Nairobi News

Must Read

Residents in despair as matatus keep off city roads

Thousands of Nairobi residents walked to work on Tuesday morning while others were stranded as the new rules designed to streamline the chaotic matatu industry came into force.

Only a handful of Public Service Vehicles (PSVs) were operating and they were charging double or triple the fare.

“We normally pay Sh20 to town but we were charged between Sh80 and Sh100 today,” said Ms Monicah Njeri from Jericho.

It was a scramble getting into the vehicles and those who were not strong enough opted to use the already overcrowded commuter trains. 

Those who could not find space in the trains opted for private cars and this caused heavy traffic jams on all major roads in the city. 

Mombasa, Jogoo, Outering, Lang’ata, Ngong and Mbagathi roads were particularly affected. Even Thika Superhighway was not spared. 

Tuktuk and bodabodas did a roaring business after raising fares.

Most commuters expressed disappointment at PSV operators who waited until the last minute to comply with the new regulations. 

For commuters who could not afford the exorbitant charges, walking to work seemed to be the only viable option.

The High Court on Monday ruled against an application by matatu owners that had sought to have implementation of the new rules suspended.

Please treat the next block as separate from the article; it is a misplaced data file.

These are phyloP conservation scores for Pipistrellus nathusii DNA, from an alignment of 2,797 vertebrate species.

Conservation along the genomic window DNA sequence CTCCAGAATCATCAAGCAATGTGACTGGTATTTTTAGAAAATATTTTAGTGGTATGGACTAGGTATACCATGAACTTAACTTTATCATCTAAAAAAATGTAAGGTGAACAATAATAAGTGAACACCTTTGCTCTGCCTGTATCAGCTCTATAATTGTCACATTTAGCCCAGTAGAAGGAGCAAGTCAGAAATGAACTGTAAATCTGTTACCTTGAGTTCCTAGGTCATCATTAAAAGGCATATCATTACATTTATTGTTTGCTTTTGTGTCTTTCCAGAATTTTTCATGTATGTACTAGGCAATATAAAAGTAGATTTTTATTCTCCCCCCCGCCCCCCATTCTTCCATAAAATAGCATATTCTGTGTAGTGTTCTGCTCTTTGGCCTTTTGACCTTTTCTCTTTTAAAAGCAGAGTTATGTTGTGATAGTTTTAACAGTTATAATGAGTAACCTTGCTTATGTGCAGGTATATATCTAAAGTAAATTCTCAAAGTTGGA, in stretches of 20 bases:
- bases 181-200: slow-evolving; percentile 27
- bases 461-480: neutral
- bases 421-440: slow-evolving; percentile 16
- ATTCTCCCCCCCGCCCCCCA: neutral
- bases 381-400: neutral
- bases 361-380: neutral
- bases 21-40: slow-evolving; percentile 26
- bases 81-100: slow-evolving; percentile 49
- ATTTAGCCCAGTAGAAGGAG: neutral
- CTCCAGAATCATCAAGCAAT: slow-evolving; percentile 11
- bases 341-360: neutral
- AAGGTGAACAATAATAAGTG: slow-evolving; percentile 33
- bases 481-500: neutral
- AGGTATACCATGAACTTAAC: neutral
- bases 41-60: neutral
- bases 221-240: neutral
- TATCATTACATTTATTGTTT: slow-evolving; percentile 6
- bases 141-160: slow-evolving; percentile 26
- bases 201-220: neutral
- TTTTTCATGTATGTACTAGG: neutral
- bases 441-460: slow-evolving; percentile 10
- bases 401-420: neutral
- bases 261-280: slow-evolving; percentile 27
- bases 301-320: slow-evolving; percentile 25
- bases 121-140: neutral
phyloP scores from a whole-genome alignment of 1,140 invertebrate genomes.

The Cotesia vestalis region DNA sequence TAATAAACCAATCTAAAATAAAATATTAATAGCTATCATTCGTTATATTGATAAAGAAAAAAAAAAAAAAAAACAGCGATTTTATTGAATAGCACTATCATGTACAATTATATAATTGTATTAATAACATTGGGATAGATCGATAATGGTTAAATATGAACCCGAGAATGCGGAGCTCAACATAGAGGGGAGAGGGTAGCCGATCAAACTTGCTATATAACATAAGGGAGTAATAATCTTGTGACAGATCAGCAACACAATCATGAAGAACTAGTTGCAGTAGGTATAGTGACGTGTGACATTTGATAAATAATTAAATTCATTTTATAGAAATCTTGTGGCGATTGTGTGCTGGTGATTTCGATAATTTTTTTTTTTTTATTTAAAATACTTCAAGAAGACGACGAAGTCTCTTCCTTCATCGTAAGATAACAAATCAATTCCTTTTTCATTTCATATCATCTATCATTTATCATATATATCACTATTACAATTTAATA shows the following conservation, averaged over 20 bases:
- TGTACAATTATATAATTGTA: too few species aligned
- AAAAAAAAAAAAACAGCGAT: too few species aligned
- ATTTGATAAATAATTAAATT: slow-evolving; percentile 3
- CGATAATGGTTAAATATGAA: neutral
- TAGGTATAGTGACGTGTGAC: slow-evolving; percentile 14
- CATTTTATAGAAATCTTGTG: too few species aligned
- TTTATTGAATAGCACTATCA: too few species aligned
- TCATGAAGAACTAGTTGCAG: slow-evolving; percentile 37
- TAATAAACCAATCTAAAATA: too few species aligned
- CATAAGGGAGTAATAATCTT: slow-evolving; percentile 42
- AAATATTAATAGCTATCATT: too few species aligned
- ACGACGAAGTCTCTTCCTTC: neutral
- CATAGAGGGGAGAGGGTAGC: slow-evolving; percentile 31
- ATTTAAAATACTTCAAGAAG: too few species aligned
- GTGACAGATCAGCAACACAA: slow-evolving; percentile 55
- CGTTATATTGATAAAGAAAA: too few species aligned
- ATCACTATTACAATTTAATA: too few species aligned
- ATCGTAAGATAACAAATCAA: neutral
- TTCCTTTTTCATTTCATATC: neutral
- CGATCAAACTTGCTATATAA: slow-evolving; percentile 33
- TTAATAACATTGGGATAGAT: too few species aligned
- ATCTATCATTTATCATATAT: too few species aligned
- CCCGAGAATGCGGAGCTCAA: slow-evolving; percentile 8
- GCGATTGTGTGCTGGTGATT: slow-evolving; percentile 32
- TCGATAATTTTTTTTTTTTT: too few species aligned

Matatu Welfare Association (MWA) chairman Dickson Mbugua was also in court yesterday seeking an extension of the deadline to comply with the stringent rules.

“We have told them to keep their vehicles at home for a day or two as we challenge the regulations in court,” he told NairobiNews.

As survival tactic, some cunning matatu operators who had not complied with the regulations ferried early birds at around 5am but later grounded the vehicles to avoid the long arm of the law.

Among the new rules is the requirement that all PSVs be fitted with digital speed governors and that they should operate in saccos of not less than 30 serviceable vehicles. 

There were long matatu queues in most Nairobi garages, especially those at Industrial Area as PSV owners waited for their turn to have the speed limiters fixed.

Handling dozens

Likoni, Lunga Lunga and Enterprise roads experienced heavy traffic snarl ups as PSVs queued at the Inspection headquarters workshop.

As of Monday evening, 10,000 PSVs had been fixed with the gadget at the workshop, according to the directorate of Motor Vehicle Inspection, Mr Gerald Wangai. 

“The workshop is still handling dozens of vehicles which have been brought for both the new speed governor and for the ordinary annual inspection,” he said, adding that they were doing all they could to clear the backlog. 

The Court will decide today on whether to stop enforcement of the new rules.